Now, if you decide to replace the water inlet valve, a replacement can be ordered on line at searspartsdirect.com. Just type in your COMPLETE model number and look for item number 1 (part #8181694) under the "Dispenser Parts" heading. To replace the valve, follow these steps:

1. Unplug washer and turn off water supply. Disconnect fill hoses from back of washer.
2. Remove the washer top panel by removing the screws that hold it in place in the rear of the washer. With the screws removed, the panel will slide back, then lift off.
3. The water inlet valve is located in the left rear of the washer (as viewed from the front). Remove the dispenser hose(s) and electrical connectors from the valve.
4. Remove the mounting screws that holds the inlet valve in place.
5. Reinstall with a replacement valve using the above steps in reverse order.

It's that simple. This is not a difficult repair at all, and its not that expensive. I hope you find this information helpful. If you require additional assistance let me know.

Posted on Sep 22, 2008

  • Jeff Rockwell
    Jeff Rockwell Sep 22, 2008

    Yes, the stainless steel hoses are good and they last (I believe) about 20 years. I think there's another composite type of hose on the market that has a mesh type of sheathing over the rubber hose that is comparable to the stainless steel. I apologize for not being able to recall what is was made of, but I know that it lasts just as long and may cost less. Any appliance repair part retailer will carry an array of hoses. Pay attention to the psi rating.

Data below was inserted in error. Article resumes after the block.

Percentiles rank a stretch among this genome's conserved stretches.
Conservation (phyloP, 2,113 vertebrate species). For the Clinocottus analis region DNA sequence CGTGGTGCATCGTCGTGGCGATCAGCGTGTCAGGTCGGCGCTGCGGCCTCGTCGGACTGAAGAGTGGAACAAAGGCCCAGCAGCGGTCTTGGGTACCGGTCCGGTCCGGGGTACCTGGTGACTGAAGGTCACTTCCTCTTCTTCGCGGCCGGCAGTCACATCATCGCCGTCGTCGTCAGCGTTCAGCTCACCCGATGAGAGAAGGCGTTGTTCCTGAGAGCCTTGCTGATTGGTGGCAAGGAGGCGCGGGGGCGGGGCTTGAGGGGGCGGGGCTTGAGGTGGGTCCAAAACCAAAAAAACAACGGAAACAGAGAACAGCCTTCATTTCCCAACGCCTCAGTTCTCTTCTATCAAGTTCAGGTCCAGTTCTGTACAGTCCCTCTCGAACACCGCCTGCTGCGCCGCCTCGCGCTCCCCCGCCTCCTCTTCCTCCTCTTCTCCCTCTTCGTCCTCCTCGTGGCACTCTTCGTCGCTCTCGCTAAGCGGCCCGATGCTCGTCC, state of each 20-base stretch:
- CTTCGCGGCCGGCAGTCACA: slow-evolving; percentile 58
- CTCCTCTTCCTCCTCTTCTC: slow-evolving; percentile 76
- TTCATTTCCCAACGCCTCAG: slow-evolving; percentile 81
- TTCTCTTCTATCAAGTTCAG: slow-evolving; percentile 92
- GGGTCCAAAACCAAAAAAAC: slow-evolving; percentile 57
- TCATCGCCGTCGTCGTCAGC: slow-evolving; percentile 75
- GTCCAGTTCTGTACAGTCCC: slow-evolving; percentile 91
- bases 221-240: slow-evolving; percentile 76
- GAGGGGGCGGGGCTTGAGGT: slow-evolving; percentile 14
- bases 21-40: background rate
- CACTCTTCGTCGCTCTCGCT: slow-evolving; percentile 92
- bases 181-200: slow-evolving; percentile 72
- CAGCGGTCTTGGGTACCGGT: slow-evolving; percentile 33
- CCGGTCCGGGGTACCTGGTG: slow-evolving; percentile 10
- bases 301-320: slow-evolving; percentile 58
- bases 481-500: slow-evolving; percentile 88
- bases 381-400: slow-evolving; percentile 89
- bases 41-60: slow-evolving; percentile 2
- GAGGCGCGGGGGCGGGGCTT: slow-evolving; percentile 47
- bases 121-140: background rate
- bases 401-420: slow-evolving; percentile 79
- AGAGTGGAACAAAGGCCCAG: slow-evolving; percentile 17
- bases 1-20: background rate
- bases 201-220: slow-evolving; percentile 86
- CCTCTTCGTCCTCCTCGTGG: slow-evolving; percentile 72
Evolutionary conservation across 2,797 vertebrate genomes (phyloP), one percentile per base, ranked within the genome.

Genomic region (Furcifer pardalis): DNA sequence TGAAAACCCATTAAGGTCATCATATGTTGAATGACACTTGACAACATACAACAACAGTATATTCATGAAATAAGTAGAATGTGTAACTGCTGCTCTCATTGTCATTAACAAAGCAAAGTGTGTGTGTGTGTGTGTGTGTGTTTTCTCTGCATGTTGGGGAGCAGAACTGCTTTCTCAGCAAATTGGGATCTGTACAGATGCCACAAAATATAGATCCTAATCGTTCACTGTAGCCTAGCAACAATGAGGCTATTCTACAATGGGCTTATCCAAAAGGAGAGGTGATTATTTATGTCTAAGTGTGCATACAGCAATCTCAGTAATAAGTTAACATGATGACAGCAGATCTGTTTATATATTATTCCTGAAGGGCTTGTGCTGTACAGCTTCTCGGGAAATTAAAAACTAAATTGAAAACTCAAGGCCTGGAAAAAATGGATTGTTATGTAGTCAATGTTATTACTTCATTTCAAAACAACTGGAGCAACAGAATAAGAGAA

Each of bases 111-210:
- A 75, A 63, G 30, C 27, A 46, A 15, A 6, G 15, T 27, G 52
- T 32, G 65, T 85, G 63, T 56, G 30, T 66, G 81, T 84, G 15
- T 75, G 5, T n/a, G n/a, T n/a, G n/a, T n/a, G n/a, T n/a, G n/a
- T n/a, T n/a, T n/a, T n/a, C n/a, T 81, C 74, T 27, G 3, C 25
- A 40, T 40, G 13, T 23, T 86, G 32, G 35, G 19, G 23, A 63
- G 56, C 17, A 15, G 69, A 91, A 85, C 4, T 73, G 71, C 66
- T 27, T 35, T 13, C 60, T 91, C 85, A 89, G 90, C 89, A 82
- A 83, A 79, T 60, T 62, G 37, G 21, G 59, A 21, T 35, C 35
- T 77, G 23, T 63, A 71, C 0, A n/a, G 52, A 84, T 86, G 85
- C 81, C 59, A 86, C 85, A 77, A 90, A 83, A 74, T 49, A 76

A cut-off valve is a good idea, but you can also do the same thing by simply turning the water source off at the taps. That would save you from re-plumbing or from buying an expensive auto-shut off valve. Leaving the taps on all the time does not generally cause any problems (mine have been on for years). There are claims that the constant pressure of leaving the water on causes hose fatigue, but I've very seldom seen this. The hose fatigue I've experienced has been caused by dry rotting of the rubber as they age. The dry rot, coupled with pressure is what normally causes the hoses to fail. However, if you plan on leaving town on vacation, I would strongly recommend shutting off the water source for every appliance that has one. This includes dishwashers, washing machines, and the ice maker in your freezer. No one wants to come home to find their floors standing in water. I've seen this happen on several occasions, and the burden usually falls on the home owner to pay for the damages out of pocket. Unless there is something grossly negligent in the way the appliance was manufactured, it is usually considered the fault of the consumer. The burden of proof is usually very hard to determine unless you have a reliable repairman willing to back you up. Just wanted to shed some light on that if it ever became an issue.



    The minimum water pressure should be between 10-25 psi. The maximum water pressure is usually dependent upon the type hose you have. Some hoses have a very high test rating (psi in the hundreds), but have a nominal (or safe) pressure of about 60-80 psi. I think you may be okay with the water pressure you have. I hope this helps you.